4 Tips for Making Financial Wellness a Reality

After a tumultuous year-and-a-half, some aspects of your life may be feeling a bit more normal these days. Maybe you’re once again dining out, visiting with loved ones and taking vacations. You’re likely to never take these activities for granted again!

But if there’s still a voice in the back of your head voicing concern about COVID-19 and its economic effect, you’re not alone: 50% of Americans are worried about a new strain of COVID and its impact on their portfolios. What’s more, over a third of Americans say they’re too nervous to invest right now, citing volatility, fear of a market crash, and lack of knowledge/information as their top reasons for holding back. Other Americans say they’re concerned about rising interest rates and tax policy.1

Don’t let anxiety, nerves and worries over your finances prevent you from enjoying the return to normal. Instead, make financial wellness a reality and feel more confident with these four tips:

1. Work with a financial representative

Working with a financial representative can help give you confidence knowing that you’ll be able to meet financial obligations, make smart investment decisions and have a personally satisfying retirement despite the pandemic. If market volatility hits, your representative can help you remain clam, stay the course and not engage in knee-jerk reactions.

2. Reconsider your budget

Your spending habits likely changed in 2020 as you were constrained by social distancing from many of your usual activities—or perhaps experienced job reduction or loss. Whatever changes COVID caused to your finances, now is a great time to rethink your budget and how it should evolve as the world returns to normal.

The first step is to identify your income, which could have been impacted by stimulus payments, layoffs and more. The second step is to account for your expenses. Inflation, deferred loans and rising costs of child care could all impact your new budget.

Another budgeting consideration is your retirement savings. If you had to adjust or eliminate your contributions to free up monthly cash flow during the pandemic, this is a vital item to consider in your post-COVID budget.

If you’re having a difficult time taking it all into consideration, your financial representative can help.

3. Check in on your emergency savings 

Many people had to draw on their emergency savings during the pandemic. Others were living paycheck to paycheck even before the pandemic, meaning they had little to no savings to cover unexpected emergencies.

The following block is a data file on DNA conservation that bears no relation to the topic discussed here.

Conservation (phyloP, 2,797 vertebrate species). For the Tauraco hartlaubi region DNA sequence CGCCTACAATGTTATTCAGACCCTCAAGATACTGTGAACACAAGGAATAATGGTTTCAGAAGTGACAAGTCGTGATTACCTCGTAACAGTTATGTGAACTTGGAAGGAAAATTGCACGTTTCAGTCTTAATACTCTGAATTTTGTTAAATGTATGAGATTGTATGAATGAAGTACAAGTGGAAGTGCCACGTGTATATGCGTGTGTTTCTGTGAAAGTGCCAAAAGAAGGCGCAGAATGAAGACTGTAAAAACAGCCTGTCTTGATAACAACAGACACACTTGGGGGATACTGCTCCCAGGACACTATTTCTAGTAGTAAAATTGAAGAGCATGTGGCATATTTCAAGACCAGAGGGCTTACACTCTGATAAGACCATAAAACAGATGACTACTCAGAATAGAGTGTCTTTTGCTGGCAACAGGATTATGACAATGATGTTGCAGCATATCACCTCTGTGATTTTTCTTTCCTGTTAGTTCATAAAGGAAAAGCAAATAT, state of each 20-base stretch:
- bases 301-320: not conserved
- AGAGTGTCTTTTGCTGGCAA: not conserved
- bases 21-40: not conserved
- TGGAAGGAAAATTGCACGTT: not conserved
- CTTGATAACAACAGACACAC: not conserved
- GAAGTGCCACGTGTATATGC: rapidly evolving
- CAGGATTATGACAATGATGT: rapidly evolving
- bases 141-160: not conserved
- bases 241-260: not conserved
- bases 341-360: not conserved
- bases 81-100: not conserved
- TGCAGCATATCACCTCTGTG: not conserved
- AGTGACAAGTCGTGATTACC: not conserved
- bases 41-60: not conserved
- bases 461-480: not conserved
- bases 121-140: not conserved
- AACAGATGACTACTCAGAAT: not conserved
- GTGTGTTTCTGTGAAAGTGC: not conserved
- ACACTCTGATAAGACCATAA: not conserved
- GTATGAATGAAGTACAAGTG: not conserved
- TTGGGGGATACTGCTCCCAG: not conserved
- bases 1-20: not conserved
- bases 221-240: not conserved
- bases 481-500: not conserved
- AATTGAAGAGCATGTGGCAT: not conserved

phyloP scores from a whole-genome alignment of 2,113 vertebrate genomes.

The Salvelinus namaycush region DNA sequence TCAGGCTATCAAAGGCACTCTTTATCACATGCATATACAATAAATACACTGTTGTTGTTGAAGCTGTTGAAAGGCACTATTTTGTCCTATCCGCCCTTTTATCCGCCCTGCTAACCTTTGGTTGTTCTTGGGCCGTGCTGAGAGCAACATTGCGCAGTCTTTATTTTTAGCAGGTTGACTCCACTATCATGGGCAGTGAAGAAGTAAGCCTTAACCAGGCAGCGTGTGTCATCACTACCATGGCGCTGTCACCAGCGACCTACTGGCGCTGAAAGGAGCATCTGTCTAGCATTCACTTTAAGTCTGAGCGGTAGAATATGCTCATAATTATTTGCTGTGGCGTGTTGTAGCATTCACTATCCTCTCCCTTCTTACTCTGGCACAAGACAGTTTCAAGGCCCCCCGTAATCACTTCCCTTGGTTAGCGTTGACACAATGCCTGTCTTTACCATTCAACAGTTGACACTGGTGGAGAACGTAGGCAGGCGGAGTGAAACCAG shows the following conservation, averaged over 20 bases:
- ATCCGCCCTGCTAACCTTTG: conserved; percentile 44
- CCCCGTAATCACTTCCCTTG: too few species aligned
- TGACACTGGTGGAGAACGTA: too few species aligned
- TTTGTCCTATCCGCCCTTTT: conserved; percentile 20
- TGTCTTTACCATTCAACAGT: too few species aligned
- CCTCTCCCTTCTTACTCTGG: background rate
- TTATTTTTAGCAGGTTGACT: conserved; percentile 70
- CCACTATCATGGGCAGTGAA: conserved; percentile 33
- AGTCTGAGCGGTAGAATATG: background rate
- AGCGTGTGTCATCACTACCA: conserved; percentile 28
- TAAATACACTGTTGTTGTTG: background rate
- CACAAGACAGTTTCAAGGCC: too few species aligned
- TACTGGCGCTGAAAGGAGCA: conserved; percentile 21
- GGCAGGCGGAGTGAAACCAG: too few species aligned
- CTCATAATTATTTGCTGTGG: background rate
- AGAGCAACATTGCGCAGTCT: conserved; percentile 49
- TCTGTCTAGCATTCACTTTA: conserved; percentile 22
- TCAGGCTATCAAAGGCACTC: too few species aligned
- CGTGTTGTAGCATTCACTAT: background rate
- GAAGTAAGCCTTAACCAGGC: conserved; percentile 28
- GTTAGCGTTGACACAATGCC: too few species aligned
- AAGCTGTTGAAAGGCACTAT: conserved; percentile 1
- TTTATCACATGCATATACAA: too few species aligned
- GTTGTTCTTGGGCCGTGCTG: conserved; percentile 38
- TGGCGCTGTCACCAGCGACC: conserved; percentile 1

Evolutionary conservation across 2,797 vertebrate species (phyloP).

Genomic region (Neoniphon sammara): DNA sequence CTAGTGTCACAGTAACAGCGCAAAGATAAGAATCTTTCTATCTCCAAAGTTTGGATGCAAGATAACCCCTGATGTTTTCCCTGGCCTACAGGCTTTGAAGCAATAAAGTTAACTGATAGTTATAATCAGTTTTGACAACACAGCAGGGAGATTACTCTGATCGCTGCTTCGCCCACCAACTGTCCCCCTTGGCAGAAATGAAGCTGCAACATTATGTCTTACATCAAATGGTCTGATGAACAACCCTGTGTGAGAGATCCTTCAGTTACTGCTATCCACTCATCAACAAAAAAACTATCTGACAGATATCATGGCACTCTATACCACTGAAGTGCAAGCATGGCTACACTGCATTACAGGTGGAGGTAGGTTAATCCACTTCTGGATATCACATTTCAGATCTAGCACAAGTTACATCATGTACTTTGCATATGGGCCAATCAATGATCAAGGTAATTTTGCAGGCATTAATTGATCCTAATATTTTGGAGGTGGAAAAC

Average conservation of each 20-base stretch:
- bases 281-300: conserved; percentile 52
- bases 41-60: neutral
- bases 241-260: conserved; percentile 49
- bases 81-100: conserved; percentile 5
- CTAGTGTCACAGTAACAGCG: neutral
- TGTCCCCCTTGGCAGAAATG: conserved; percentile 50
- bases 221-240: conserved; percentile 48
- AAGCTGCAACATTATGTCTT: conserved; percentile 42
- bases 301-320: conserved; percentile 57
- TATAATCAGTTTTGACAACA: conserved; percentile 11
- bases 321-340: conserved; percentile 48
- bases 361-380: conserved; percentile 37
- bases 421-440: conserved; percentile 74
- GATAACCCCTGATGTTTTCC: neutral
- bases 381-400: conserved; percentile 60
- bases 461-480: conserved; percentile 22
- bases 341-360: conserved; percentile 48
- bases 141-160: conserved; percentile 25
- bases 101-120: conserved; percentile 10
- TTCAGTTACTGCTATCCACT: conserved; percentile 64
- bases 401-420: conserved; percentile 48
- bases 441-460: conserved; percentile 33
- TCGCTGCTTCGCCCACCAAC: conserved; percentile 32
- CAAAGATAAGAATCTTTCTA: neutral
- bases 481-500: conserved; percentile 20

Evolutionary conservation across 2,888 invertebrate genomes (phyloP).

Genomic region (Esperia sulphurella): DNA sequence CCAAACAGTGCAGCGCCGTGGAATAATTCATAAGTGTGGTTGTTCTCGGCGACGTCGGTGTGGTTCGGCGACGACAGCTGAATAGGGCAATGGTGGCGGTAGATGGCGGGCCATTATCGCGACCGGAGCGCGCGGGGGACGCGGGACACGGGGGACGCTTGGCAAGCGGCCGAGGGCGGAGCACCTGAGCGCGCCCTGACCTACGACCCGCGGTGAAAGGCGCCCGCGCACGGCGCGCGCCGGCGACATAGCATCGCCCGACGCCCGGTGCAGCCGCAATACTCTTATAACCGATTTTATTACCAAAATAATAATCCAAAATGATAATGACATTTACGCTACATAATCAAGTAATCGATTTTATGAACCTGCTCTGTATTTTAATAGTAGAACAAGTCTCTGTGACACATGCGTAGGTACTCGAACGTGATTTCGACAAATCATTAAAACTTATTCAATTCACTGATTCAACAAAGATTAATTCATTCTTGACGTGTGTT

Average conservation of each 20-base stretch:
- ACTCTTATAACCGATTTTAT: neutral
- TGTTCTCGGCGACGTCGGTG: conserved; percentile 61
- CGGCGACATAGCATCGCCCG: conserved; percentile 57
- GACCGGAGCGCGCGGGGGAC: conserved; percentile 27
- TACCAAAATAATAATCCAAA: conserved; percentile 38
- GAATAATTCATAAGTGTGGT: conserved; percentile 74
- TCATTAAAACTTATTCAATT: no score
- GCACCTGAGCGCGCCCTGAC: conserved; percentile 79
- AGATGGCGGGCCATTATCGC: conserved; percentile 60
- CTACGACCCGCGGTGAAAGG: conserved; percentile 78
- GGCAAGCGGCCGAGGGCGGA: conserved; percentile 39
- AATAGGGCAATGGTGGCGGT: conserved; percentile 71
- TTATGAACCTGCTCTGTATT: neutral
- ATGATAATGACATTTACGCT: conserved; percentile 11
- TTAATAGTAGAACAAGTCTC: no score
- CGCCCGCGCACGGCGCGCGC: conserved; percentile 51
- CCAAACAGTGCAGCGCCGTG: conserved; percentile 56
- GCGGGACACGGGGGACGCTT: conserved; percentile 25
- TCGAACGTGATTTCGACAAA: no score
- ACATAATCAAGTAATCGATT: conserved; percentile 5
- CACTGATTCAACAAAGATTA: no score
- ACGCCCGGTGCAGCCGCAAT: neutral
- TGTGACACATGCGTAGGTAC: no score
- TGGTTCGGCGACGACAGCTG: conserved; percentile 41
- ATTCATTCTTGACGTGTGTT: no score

Experts say that you should have three to six months’ worth of essential living expenses saved in case of emergency. Saving that much money can feel like a daunting task. It won’t happen overnight. Set aside small amounts over time until you hit your target. You may need to factor saving into your monthly budget by pulling back in non-essential categories until you meet your goal.

Looking for other ways to boost your emergency savings? Dedicate any windfalls, bonuses or tax refunds to your emergency reserve. Or, consider starting a side-hustle to earn some extra income.

4. Review your insurance needs 

The pandemic has many people seeking new ways to help the financial security of themselves and their loved ones. The right insurance products help you:

  • Protect your retirement income.
  • Prepare for health expenses.
  • Plan for retirement care decisions.
  • Ease the burden of final expenses.

Working with an insurance professional can help you target your needs and build a plan that helps provide security and peace of mind.

We’re here for you no matter what comes your way
Whether the world continues to return to normal—or more setbacks arise—a Bankers Life financial representative can be by your side every step of the way helping you be confident in your financial wellness. Learn more about our services here.

 

1Insurance News Net, Americans Putting COVID-19 Financial Panic In the Past, Allianz Finds, https://insurancenewsnet.com/innarticle/americans-putting-covid-19-financial-panic-in-the-past-allianz-finds, July 8, 2021.

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